Open Source Java SE: Who gives a fig ?
By dannycoward on Aug 18, 2006
Who cares ? Five days after our announcement on Monday, I felt it was time to digest the reactions around the Java world to the news.
Missed opportunity for word play
I was all geared up for a slew of press headlines marrying 'Sun' with some combination of 'rise', 'set', 'shine', 'burn', 'spot' or 'screen'. And, you know, a graphic of a sun cresting over a choppy sea full of joyous penguins or something.
But instead we've had a real treat of a large number of articles that mostly accurately represent the plan we announced on Monday. For example: CNET, Internetnews, eWeek, TecnNewsWorld, DevX, all with sober headlines.
(OK, one of them couldn't resist.)
You did ask...
Much of the complexity in Sun making this move is for us to do so in a responsible manner with regard to to the other vendors who have embraced Java technology. I imagine BEA will be pleased at this latest news given their past beseechings, and current 'blended strategy' on Open Source (chirp...). A hasty reaction from some folks from IBM appears to have been mostly made facing upwind, except for some free product feedback they got.
More helpfully, and critical to our getting this right, have been some very constructive assessments and advice from people like Geir, Dalibor and Tom who really know this stuff because they have or are working on open source implementations of Java SE already.
OK, but just don't break it for us
For me, the most interesting reactions have been those from Java developers. Perhaps in the long anticipation of this completion of opening up the development of the Java platform codebases, much of the heat and fire has been dissapated. So I have to say that the volume of debate in the fora that I have been following has not eclipsed other burning issues of the day. But the reactions appear to have been largely focussed on the mechanics of rolling out the program, rather than on its merits. Though of course there are some colorful exceptions. Debates on the central issue of the choice of licence appear as a popular discussion point, though there does not appear to be a consensus. My own suspicion as to why being that the consequences of the choice are complex to divine. Law school anyone ? There have been a couple of sinister theories that I probably won't lose any sleep about, and some misinformation about Java EE [Update: That got corrected since I posted this]. And there I was, thinking everyone knew that our implementation is already open source. But I was happy to see that one of the potential benefits that Java SE will go where no Java SE has gone before, is being discussed by others too. Of course, what I suspect many developers feel on this topic is indifference to mild concern: that they do not care how Java is made, but just that it's there and that it works. No surprise then that there are some worries that it might not.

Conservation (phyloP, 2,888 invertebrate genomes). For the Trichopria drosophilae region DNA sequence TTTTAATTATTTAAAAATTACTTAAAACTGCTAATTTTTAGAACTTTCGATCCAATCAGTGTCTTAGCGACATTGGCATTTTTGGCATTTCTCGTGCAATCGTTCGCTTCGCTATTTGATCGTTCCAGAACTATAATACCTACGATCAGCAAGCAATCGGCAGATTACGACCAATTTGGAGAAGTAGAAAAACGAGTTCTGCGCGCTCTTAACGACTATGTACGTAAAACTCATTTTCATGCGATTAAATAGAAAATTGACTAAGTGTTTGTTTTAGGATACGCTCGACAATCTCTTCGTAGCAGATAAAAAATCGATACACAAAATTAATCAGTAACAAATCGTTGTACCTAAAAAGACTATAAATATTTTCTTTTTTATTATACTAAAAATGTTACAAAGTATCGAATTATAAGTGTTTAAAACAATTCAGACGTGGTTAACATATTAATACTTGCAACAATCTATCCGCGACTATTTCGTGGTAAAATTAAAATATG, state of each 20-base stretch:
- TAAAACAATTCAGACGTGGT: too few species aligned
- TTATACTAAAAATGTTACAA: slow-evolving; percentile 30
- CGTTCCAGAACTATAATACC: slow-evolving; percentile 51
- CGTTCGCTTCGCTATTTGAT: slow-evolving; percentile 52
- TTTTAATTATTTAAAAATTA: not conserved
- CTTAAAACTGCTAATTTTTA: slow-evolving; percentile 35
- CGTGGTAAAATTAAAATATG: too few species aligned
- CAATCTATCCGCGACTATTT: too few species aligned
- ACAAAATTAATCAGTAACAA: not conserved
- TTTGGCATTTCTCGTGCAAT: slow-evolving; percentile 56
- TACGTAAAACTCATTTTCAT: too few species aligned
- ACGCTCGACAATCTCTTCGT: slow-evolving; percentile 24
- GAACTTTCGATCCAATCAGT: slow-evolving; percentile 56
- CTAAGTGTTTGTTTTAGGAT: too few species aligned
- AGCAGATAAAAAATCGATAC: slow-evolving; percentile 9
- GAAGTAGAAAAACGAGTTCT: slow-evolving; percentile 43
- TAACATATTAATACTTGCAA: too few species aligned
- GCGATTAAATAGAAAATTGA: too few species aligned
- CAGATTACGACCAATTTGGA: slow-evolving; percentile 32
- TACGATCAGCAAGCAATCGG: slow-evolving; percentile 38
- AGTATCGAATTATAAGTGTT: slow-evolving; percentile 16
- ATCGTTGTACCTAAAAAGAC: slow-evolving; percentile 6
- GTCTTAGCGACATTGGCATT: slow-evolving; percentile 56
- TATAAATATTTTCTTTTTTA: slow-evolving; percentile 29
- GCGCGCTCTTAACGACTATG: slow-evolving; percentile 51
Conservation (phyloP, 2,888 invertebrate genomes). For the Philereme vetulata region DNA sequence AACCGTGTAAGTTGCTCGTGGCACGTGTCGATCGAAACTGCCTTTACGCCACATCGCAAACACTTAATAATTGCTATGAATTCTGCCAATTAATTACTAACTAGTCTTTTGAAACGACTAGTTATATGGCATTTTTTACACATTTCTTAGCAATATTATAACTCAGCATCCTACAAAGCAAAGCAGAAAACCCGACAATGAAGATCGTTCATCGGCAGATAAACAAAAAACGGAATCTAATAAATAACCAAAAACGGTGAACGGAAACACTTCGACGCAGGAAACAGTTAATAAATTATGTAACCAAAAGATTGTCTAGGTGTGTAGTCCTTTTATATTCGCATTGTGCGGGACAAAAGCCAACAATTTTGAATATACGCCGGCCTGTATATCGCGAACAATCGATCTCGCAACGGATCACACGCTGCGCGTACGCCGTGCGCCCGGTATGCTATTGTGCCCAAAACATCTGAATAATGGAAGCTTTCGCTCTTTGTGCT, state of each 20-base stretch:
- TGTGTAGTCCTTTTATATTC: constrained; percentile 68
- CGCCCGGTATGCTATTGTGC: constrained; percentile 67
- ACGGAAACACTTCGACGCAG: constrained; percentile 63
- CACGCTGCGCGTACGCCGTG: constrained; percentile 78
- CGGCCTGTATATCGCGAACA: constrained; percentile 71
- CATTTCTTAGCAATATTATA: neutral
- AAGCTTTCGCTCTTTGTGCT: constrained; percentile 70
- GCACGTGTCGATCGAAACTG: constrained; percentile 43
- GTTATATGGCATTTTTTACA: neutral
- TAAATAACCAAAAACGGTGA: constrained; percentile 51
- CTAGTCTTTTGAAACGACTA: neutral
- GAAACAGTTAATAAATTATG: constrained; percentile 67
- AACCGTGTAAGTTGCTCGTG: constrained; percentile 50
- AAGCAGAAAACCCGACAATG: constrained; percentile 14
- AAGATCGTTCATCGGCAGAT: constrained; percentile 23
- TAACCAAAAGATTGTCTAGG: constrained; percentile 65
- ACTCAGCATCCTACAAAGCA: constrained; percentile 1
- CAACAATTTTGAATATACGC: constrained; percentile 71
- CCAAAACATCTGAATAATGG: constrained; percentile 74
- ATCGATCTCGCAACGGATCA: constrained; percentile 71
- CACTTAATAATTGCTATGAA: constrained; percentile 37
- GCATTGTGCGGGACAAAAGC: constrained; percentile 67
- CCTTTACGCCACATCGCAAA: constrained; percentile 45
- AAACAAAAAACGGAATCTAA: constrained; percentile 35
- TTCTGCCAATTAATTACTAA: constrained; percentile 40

We do well to keep them at the front of our minds.